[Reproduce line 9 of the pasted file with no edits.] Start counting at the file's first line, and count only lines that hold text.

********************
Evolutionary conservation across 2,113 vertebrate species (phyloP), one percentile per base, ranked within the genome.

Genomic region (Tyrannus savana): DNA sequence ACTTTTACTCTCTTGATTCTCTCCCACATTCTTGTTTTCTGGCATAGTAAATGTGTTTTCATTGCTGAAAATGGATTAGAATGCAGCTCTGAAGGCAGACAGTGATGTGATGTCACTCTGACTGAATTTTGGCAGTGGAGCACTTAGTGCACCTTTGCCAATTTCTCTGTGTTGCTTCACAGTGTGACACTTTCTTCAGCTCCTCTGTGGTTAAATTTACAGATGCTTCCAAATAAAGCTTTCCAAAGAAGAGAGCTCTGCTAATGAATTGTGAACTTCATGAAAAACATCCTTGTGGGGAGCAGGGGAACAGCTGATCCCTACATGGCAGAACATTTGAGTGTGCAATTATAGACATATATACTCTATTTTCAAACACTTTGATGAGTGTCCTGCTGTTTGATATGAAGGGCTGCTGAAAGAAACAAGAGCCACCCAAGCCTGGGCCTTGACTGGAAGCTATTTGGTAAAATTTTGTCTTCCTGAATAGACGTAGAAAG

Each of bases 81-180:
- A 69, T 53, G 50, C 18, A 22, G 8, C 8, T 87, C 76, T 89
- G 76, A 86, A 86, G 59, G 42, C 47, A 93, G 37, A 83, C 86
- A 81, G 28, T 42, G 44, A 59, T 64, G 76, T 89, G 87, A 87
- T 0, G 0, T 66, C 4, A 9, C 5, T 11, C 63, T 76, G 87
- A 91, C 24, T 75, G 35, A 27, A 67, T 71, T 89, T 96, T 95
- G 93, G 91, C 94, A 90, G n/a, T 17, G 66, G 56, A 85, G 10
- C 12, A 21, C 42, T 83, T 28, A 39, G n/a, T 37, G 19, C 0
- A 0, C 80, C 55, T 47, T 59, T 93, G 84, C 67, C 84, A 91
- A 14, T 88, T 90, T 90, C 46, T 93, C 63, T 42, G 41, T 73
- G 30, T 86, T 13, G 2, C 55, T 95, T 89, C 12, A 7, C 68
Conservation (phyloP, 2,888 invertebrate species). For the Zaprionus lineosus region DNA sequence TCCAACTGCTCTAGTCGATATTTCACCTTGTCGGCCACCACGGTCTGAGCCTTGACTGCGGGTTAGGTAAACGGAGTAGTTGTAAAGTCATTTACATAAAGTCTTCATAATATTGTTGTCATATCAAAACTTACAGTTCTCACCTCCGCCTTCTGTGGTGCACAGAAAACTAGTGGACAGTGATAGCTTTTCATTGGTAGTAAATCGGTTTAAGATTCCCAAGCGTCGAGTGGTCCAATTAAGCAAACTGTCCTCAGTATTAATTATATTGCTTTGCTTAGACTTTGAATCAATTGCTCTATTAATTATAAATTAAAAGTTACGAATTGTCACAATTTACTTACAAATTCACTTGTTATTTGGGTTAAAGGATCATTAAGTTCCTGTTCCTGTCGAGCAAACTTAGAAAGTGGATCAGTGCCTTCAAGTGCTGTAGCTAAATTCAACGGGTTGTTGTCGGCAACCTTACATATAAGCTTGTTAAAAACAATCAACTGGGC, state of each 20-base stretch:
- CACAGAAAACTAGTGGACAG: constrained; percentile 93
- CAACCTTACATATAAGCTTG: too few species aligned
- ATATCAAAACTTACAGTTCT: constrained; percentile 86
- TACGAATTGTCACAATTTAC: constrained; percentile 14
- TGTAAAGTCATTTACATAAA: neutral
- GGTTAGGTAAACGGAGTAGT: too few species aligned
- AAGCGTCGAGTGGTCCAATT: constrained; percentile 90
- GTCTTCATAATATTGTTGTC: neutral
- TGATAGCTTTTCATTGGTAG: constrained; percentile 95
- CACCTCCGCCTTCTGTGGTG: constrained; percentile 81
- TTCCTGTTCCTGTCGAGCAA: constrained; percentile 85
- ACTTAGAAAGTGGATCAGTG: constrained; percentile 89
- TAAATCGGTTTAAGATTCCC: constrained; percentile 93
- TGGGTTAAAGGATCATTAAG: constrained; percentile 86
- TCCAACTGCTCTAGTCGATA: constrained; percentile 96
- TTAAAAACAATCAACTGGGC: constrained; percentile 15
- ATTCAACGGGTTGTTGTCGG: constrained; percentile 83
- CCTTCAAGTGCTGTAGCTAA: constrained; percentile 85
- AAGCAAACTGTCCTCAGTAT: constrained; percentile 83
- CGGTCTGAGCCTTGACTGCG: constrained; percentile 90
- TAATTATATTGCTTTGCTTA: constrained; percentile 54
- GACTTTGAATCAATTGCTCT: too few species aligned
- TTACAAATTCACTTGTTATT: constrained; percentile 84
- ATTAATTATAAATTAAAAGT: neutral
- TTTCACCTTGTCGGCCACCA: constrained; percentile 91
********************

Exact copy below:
- G 93, G 91, C 94, A 90, G n/a, T 17, G 66, G 56, A 85, G 10